Silence is more effective than a speech.
Years ago, I worked with a chick named Melanie. She was a serious HR generalist who loved human resources. And she loved her job.
But she was swamped with shitty work.
Her client group, based in New Jersey, had a high rate of turnover. She had a million open requisitions. And we were using8, which meant that Mel was recruiting out of a paper bag.
It was ugly.
Melanie’s biggest challenge? Scheduling interviews.
“You try locking down a candidate to meet with multiple VPs, directors and a ton of peers and colleagues.”
And frankly, I told her that it wasn’t her job to schedule the interviews. It was a waste of time. I said, “Where the heck are the administrative assistants? Get their help.”
Melanie said, “They won’t do it. I’ve been told, ‘I don’t work in human resources. It’s not my job.’”
So I told her, “F that. Whip out their job descriptions. Highlight the part where it says ‘calendar management’. Then write them up for not doing their jobs.”
Melanie said. “No, I’m going to make an Admin Toolkit.”
What’s an Admin Toolkit? Well, it’s basically a 2006-version Microsoft Word document that tells your secretary how to schedule an interview. There are four steps. They involve using Microsoft Outlook.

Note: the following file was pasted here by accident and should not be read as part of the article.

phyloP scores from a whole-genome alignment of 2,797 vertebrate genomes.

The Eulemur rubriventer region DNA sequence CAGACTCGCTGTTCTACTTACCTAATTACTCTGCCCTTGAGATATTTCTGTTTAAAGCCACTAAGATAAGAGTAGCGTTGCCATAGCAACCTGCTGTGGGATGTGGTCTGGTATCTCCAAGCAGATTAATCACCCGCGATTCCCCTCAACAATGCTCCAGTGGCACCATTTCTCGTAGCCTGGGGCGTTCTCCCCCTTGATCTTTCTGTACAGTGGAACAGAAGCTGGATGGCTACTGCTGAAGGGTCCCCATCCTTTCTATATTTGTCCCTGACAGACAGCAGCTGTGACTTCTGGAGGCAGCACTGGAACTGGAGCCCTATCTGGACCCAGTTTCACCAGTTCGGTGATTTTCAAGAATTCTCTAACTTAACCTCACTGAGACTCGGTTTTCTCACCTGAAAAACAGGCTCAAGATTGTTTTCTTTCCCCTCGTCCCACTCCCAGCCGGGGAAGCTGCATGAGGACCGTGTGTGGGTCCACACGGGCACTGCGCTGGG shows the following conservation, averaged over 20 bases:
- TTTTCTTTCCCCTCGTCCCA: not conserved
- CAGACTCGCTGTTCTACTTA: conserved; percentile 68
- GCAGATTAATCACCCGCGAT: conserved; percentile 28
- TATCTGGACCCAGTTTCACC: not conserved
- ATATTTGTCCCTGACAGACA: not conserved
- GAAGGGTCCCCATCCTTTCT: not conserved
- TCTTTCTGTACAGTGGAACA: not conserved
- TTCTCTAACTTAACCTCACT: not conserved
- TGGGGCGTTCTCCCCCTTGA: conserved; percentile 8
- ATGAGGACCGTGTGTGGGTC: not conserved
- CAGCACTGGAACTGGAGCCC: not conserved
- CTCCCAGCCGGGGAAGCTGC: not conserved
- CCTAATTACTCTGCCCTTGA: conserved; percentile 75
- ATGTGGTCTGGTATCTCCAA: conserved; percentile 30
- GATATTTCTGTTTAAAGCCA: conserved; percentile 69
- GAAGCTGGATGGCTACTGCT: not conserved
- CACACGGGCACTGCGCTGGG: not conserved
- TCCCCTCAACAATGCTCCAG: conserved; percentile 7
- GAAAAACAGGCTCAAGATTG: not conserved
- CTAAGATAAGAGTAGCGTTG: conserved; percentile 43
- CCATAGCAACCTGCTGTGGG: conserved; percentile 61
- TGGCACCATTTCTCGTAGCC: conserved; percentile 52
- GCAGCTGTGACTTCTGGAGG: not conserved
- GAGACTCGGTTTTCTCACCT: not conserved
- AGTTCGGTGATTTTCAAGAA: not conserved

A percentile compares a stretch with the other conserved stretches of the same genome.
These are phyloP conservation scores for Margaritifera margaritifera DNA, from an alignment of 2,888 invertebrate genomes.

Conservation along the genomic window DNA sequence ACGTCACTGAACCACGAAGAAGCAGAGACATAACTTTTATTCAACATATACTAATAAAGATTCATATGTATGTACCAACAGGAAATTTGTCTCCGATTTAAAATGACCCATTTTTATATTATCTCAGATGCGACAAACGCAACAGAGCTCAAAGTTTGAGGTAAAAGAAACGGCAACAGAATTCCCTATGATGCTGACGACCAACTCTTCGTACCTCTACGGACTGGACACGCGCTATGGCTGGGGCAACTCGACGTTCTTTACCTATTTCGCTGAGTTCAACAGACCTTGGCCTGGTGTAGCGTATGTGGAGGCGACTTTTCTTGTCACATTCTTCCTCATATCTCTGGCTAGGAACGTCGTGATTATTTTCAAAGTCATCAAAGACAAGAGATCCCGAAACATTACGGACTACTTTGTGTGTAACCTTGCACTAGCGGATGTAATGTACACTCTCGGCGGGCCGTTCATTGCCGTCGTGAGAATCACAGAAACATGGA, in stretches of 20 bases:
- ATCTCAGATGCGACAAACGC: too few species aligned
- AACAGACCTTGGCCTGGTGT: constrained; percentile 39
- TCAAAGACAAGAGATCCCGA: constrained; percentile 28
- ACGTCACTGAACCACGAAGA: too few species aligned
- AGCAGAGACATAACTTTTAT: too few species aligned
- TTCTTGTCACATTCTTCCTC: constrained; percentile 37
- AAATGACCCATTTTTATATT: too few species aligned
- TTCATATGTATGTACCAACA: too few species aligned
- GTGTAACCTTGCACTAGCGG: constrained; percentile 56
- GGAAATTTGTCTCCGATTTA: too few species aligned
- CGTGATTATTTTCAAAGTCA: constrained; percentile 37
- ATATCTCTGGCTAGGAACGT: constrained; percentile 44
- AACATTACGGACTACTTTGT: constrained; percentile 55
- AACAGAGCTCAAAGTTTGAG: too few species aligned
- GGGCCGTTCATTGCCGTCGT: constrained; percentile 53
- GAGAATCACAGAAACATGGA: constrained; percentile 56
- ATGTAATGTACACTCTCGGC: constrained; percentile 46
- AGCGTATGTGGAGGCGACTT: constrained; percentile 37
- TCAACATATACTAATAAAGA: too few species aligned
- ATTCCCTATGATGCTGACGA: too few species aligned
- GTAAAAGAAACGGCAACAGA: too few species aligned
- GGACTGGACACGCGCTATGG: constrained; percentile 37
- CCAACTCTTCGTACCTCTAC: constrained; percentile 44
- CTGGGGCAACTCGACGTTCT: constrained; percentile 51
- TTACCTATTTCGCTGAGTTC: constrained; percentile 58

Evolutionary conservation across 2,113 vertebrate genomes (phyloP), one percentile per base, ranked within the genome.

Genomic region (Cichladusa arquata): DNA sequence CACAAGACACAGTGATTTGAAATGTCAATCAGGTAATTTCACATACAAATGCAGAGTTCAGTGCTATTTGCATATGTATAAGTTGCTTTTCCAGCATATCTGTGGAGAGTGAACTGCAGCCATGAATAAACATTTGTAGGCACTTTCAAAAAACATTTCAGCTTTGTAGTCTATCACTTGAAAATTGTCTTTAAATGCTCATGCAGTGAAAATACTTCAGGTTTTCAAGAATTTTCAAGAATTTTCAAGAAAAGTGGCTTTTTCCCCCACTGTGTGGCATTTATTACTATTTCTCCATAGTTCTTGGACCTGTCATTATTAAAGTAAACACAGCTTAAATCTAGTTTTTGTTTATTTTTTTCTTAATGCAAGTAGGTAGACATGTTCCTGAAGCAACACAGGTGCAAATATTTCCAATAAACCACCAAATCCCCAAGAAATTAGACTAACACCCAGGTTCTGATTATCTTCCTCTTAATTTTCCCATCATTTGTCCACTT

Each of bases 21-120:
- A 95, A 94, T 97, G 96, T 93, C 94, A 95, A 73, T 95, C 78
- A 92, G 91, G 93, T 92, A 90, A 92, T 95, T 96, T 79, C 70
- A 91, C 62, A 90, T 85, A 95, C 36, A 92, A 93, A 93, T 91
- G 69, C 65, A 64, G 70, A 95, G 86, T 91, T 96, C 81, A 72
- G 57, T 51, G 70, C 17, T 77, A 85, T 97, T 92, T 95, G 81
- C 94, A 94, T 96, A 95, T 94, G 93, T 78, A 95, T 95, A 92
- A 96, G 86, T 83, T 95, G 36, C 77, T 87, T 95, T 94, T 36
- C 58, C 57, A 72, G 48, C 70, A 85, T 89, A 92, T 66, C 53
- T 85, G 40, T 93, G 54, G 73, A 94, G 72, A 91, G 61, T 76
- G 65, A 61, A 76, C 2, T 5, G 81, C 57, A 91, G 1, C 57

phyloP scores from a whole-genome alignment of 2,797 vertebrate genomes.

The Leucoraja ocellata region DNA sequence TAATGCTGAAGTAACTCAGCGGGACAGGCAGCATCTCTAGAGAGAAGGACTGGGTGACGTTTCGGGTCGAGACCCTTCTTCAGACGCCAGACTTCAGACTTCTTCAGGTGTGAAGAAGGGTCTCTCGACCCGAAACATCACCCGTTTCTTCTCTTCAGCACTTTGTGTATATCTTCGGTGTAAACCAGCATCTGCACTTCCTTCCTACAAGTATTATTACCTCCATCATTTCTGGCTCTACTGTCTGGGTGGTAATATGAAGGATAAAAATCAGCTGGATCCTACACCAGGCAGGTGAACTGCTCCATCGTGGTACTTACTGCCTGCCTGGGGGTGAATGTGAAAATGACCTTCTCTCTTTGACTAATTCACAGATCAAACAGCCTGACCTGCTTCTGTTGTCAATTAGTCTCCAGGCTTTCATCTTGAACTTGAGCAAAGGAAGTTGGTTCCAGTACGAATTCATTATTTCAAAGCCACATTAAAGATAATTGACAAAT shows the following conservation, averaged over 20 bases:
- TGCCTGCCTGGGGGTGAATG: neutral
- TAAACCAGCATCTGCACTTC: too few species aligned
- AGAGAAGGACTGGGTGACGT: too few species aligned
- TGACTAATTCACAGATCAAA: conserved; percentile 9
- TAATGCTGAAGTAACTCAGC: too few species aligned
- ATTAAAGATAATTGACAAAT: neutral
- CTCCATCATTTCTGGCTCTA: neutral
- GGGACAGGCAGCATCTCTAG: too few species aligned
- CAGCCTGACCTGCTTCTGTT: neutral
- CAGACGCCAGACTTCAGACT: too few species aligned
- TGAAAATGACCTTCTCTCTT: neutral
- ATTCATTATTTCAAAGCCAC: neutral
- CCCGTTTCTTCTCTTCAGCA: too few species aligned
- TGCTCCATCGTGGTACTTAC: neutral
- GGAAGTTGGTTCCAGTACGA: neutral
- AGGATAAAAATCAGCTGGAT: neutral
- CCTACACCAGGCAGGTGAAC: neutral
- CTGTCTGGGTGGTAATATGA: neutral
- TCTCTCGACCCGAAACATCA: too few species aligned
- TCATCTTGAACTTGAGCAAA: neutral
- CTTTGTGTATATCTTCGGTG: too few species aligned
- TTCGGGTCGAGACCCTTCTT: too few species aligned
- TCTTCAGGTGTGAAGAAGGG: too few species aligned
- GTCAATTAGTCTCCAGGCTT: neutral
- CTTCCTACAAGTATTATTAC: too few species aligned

I said, “Why don’t you bake them some cookies and give them a pedicure, too?”
But Melanie made her toolkit. And you know it was a flop.
In retrospect, I wish I would have advised her to eat crow. Hiring a great candidate — and then using that excellent experience to draw department-wide attention to process-related scheduling problems — would have been the right way to handle the problem of lazy administrative assistants. But Melanie ended up quitting her job out of frustration.
And no one got any cookies, either.
That’s a shame.
You can’t make someone do her job. But you can do yours by playing the long game and going ‘above and beyond’ when everyone else is taking the easy way out.
I don’t think you need to buy your boss a gift.
Your hard work and goodwill are gift enough for your tired, exhausted manager. Your competency is a joy and a blessing. No additional stocking stuffers are required.
But if you want to buy your manager something, here are some ideas.
- La Mer’s The Eye Concentrate. This eye cream is caviar for anyone — man or woman — over 35.
- A good scarf. No matter the gender or geography, Burberry always works.
- Might I suggest an SOS Charger Hand-Crank Emergency Cell Phone Charger with 3 LED Flashlight? A Mophie would work, too.
- A gift certificate to a small, nice restaurant in town — especially somewhere with a great reputation and a good atmosphere but quiet enough for two adults to have a conversation. Gen Xers cannot hear for shit, anymore.
- A donation to a local charity – but only if the charity is highly rated on Charity Navigator and the acknowledgement is personalized and doesn’t come in the form of another appeal for more money.
- GenX dudes like a quality shave and a haircut. A gift certificate to a barbershop is a nice idea.